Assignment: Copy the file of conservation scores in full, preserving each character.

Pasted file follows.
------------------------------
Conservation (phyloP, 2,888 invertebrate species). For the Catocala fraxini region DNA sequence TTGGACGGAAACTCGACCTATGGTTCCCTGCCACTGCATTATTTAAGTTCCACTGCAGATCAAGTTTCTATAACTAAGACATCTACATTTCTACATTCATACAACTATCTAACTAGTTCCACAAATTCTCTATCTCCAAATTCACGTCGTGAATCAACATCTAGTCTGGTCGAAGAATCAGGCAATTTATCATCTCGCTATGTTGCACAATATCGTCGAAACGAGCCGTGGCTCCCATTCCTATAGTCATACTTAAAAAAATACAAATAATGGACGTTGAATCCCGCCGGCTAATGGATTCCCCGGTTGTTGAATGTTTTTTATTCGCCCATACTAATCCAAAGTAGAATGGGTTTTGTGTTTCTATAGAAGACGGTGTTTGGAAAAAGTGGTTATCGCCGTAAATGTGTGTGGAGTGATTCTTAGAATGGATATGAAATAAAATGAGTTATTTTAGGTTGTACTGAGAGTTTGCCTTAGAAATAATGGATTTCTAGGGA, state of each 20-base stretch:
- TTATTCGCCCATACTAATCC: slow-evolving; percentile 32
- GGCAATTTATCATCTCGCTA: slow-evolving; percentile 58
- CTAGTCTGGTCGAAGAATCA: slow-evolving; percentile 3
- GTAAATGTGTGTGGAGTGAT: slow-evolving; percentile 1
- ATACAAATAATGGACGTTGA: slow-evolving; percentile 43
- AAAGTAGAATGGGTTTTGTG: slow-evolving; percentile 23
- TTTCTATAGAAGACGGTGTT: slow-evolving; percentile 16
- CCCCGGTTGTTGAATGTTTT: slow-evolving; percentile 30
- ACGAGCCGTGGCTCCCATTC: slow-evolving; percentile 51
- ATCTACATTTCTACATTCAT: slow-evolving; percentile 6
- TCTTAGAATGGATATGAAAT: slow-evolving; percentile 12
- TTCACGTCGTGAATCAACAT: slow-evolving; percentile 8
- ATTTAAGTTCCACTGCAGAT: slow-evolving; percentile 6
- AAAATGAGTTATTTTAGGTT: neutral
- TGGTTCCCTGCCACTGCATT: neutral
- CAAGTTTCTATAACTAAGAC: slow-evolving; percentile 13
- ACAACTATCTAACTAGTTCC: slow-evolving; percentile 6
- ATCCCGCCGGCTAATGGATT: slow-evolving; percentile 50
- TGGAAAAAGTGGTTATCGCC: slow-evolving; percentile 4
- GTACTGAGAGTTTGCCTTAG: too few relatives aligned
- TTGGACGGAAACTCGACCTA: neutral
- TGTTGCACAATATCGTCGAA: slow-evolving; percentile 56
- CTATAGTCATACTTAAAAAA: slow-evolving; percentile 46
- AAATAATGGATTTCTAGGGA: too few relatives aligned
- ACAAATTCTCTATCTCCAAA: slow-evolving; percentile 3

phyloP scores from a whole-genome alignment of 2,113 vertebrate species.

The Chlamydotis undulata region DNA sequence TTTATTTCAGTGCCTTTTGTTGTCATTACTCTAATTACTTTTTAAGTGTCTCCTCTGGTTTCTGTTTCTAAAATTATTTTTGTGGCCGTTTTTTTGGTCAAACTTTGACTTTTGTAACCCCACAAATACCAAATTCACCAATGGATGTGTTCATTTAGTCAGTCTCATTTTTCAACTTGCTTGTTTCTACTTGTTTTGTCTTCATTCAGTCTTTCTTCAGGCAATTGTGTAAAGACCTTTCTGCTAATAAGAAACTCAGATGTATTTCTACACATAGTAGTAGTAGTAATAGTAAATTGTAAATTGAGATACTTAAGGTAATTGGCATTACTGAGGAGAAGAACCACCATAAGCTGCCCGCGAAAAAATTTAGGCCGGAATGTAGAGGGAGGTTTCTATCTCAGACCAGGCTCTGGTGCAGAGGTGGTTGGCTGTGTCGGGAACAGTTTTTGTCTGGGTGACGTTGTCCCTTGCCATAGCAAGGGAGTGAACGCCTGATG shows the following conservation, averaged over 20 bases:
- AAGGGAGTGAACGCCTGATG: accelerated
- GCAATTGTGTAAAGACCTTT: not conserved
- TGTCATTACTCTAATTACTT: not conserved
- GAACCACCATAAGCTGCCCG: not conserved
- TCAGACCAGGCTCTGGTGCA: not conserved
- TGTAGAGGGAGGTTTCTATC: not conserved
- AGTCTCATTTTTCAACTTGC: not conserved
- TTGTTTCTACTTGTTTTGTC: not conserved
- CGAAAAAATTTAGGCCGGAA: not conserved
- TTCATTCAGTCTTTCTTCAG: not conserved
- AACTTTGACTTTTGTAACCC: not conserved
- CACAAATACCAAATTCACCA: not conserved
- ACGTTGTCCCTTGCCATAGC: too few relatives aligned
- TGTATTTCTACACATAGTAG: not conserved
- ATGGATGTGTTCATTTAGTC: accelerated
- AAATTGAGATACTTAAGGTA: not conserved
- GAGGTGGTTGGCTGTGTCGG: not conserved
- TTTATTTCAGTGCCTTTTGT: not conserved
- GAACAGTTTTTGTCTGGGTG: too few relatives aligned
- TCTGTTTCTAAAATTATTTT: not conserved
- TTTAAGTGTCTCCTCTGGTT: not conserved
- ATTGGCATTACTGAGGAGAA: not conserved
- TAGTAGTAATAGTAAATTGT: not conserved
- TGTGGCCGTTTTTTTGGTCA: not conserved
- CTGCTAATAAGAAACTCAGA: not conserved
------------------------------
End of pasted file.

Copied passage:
Conservation (phyloP, 2,888 invertebrate species). For the Catocala fraxini region DNA sequence TTGGACGGAAACTCGACCTATGGTTCCCTGCCACTGCATTATTTAAGTTCCACTGCAGATCAAGTTTCTATAACTAAGACATCTACATTTCTACATTCATACAACTATCTAACTAGTTCCACAAATTCTCTATCTCCAAATTCACGTCGTGAATCAACATCTAGTCTGGTCGAAGAATCAGGCAATTTATCATCTCGCTATGTTGCACAATATCGTCGAAACGAGCCGTGGCTCCCATTCCTATAGTCATACTTAAAAAAATACAAATAATGGACGTTGAATCCCGCCGGCTAATGGATTCCCCGGTTGTTGAATGTTTTTTATTCGCCCATACTAATCCAAAGTAGAATGGGTTTTGTGTTTCTATAGAAGACGGTGTTTGGAAAAAGTGGTTATCGCCGTAAATGTGTGTGGAGTGATTCTTAGAATGGATATGAAATAAAATGAGTTATTTTAGGTTGTACTGAGAGTTTGCCTTAGAAATAATGGATTTCTAGGGA, state of each 20-base stretch:
- TTATTCGCCCATACTAATCC: slow-evolving; percentile 32
- GGCAATTTATCATCTCGCTA: slow-evolving; percentile 58
- CTAGTCTGGTCGAAGAATCA: slow-evolving; percentile 3
- GTAAATGTGTGTGGAGTGAT: slow-evolving; percentile 1
- ATACAAATAATGGACGTTGA: slow-evolving; percentile 43
- AAAGTAGAATGGGTTTTGTG: slow-evolving; percentile 23
- TTTCTATAGAAGACGGTGTT: slow-evolving; percentile 16
- CCCCGGTTGTTGAATGTTTT: slow-evolving; percentile 30
- ACGAGCCGTGGCTCCCATTC: slow-evolving; percentile 51
- ATCTACATTTCTACATTCAT: slow-evolving; percentile 6
- TCTTAGAATGGATATGAAAT: slow-evolving; percentile 12
- TTCACGTCGTGAATCAACAT: slow-evolving; percentile 8
- ATTTAAGTTCCACTGCAGAT: slow-evolving; percentile 6
- AAAATGAGTTATTTTAGGTT: neutral
- TGGTTCCCTGCCACTGCATT: neutral
- CAAGTTTCTATAACTAAGAC: slow-evolving; percentile 13
- ACAACTATCTAACTAGTTCC: slow-evolving; percentile 6
- ATCCCGCCGGCTAATGGATT: slow-evolving; percentile 50
- TGGAAAAAGTGGTTATCGCC: slow-evolving; percentile 4
- GTACTGAGAGTTTGCCTTAG: too few relatives aligned
- TTGGACGGAAACTCGACCTA: neutral
- TGTTGCACAATATCGTCGAA: slow-evolving; percentile 56
- CTATAGTCATACTTAAAAAA: slow-evolving; percentile 46
- AAATAATGGATTTCTAGGGA: too few relatives aligned
- ACAAATTCTCTATCTCCAAA: slow-evolving; percentile 3

phyloP scores from a whole-genome alignment of 2,113 vertebrate species.

The Chlamydotis undulata region DNA sequence TTTATTTCAGTGCCTTTTGTTGTCATTACTCTAATTACTTTTTAAGTGTCTCCTCTGGTTTCTGTTTCTAAAATTATTTTTGTGGCCGTTTTTTTGGTCAAACTTTGACTTTTGTAACCCCACAAATACCAAATTCACCAATGGATGTGTTCATTTAGTCAGTCTCATTTTTCAACTTGCTTGTTTCTACTTGTTTTGTCTTCATTCAGTCTTTCTTCAGGCAATTGTGTAAAGACCTTTCTGCTAATAAGAAACTCAGATGTATTTCTACACATAGTAGTAGTAGTAATAGTAAATTGTAAATTGAGATACTTAAGGTAATTGGCATTACTGAGGAGAAGAACCACCATAAGCTGCCCGCGAAAAAATTTAGGCCGGAATGTAGAGGGAGGTTTCTATCTCAGACCAGGCTCTGGTGCAGAGGTGGTTGGCTGTGTCGGGAACAGTTTTTGTCTGGGTGACGTTGTCCCTTGCCATAGCAAGGGAGTGAACGCCTGATG shows the following conservation, averaged over 20 bases:
- AAGGGAGTGAACGCCTGATG: accelerated
- GCAATTGTGTAAAGACCTTT: not conserved
- TGTCATTACTCTAATTACTT: not conserved
- GAACCACCATAAGCTGCCCG: not conserved
- TCAGACCAGGCTCTGGTGCA: not conserved
- TGTAGAGGGAGGTTTCTATC: not conserved
- AGTCTCATTTTTCAACTTGC: not conserved
- TTGTTTCTACTTGTTTTGTC: not conserved
- CGAAAAAATTTAGGCCGGAA: not conserved
- TTCATTCAGTCTTTCTTCAG: not conserved
- AACTTTGACTTTTGTAACCC: not conserved
- CACAAATACCAAATTCACCA: not conserved
- ACGTTGTCCCTTGCCATAGC: too few relatives aligned
- TGTATTTCTACACATAGTAG: not conserved
- ATGGATGTGTTCATTTAGTC: accelerated
- AAATTGAGATACTTAAGGTA: not conserved
- GAGGTGGTTGGCTGTGTCGG: not conserved
- TTTATTTCAGTGCCTTTTGT: not conserved
- GAACAGTTTTTGTCTGGGTG: too few relatives aligned
- TCTGTTTCTAAAATTATTTT: not conserved
- TTTAAGTGTCTCCTCTGGTT: not conserved
- ATTGGCATTACTGAGGAGAA: not conserved
- TAGTAGTAATAGTAAATTGT: not conserved
- TGTGGCCGTTTTTTTGGTCA: not conserved
- CTGCTAATAAGAAACTCAGA: not conserved